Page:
ANC tries its hand at ar­ti­choke farm­ing

CityPress - - News - MARYNA LAMPRECHT news@city­press.co.za

NEW TRADE

The ANC sees Dakawa farm as the per­fect base for SA to be­come a player in the global ar­ti­choke mar­ket Next time you or­der ar­ti­chokes on your pizza, par­tic­u­larly in Jo­han­nes­burg, you may have the ANC to thank for the plea­sure.

The gov­ern­ing party is us­ing the farm, from which it will even­tu­ally run its po­lit­i­cal school, to cor­ner the mar­ket in ar­ti­chokes.

Italy, Spain and Egypt are the world’s largest pro­duc­ers of the edi­ble flower, but the ANC is work­ing with farm­ers in the Vre­de­fort Dome area near Parys, in the Free State to chal­lenge the es­tab­lish­ment.

If all goes ac­cord­ing to plan, the val­ley will pro­duce 300 tons of ar­ti­chokes in the year ahead and hold its first ar­ti­choke fes­ti­val.

The ANC bought the farm, then called Buf­felshoek, on the banks of the Vaal River in 2010.

City Press re­ported ear­lier this year that the party was ne­go­ti­at­ing with the Chi­nese Com­mu­nist Party over fund­ing for the po­lit­i­cal school.

For now, it’s grow­ing pecan nuts, ar­ti­chokes, vegetables and herbs with ANC trea­surer-gen­eral Zweli Mkhize keep­ing a close eye on the work.

Dakawa man­ager Derrick Glee­son said the ar­ti­chokes were flour­ish­ing be­cause the soil and cli­mate were ideal.

“In the past year, we pro­duced close on 60 tons of ar­ti­chokes, which we sold to restau­rants in Jo­han­nes­burg and pizza chains,” Glee­son said.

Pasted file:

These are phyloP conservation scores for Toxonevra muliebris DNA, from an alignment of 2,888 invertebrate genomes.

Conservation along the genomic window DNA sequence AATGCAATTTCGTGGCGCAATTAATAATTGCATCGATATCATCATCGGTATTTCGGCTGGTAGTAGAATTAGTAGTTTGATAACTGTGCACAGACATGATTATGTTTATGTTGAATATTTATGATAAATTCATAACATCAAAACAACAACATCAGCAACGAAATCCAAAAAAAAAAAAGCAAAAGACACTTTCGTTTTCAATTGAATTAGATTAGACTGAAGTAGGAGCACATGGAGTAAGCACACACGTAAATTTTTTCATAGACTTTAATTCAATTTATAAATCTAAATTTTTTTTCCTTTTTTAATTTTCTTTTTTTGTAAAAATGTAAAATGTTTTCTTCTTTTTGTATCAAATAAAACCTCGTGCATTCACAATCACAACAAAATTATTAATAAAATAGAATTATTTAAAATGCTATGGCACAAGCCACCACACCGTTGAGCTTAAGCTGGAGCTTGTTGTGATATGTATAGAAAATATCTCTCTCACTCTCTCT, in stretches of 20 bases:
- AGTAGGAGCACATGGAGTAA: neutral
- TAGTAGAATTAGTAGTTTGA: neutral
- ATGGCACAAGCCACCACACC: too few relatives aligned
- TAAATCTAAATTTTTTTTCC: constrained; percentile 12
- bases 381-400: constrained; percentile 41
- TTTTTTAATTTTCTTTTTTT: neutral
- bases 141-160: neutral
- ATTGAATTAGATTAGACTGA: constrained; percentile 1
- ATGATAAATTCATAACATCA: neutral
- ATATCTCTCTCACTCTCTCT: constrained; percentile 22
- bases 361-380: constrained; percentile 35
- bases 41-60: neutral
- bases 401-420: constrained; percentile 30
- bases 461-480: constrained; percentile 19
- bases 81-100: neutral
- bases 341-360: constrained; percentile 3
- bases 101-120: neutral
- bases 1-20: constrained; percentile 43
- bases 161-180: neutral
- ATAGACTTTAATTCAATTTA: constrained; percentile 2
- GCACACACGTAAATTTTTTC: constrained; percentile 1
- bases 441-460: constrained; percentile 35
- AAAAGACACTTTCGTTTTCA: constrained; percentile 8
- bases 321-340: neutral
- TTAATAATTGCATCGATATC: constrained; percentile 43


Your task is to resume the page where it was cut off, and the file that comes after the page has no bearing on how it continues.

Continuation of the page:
“There is a huge de­mand, but we don’t have the space for more plants. We have ap­proached farm­ers in the area so that more peo­ple can ben­e­fit from this gold mine.”

Glee­son has given be­tween 50 and 100 plants to five farm­ers in the area with the in­ten­tion of buy­ing the re­sult­ing ar­ti­chokes, and pro­cess­ing, pack­ag­ing and sell­ing them to restau­rants.

“There is huge growth in the South African mar­ket at the mo­ment. Many farm­ers in the area want to be part of the project. We can all get rich to­gether.”

The ANC also wants to build a fac­tory where ar­ti­chokes can be canned and bot­tled so that they can be dis­trib­uted all over the coun­try or ex­ported across the globe.

“Why should we con­tinue im­port­ing ar­ti­chokes when we have the ideal con­di­tions for cul­ti­vat­ing them?” Glee­son asked. Stephen Theron (55) has a farm about 5km from Dakawa, where he farms cat­tle and Arab horses. He is one of five farm­ers who re­ceived plants from Glee­son.

“The plants are ex­tremely well suited to the very sandy soil in this area,” he said.

“They are highly sought after and ex­pen­sive. It’s almost like craft beer – every­body now wants ar­ti­chokes.”

Theron says ar­ti­chokes have a niche mar­ket with great po­ten­tial and is con­vinced the Vre­de­fort Dome area can even­tu­ally be­come “the ar­ti­choke val­ley of the world”.

He is also en­thu­si­as­tic about the ANC’s in­volve­ment in the project.

“They could ac­tu­ally have done it them­selves, but they wanted to get more peo­ple in­volved. This is a very good ini­tia­tive. They want to kick-start the in­dus­try here.”

PHOTO: MARY-ANN PALMER

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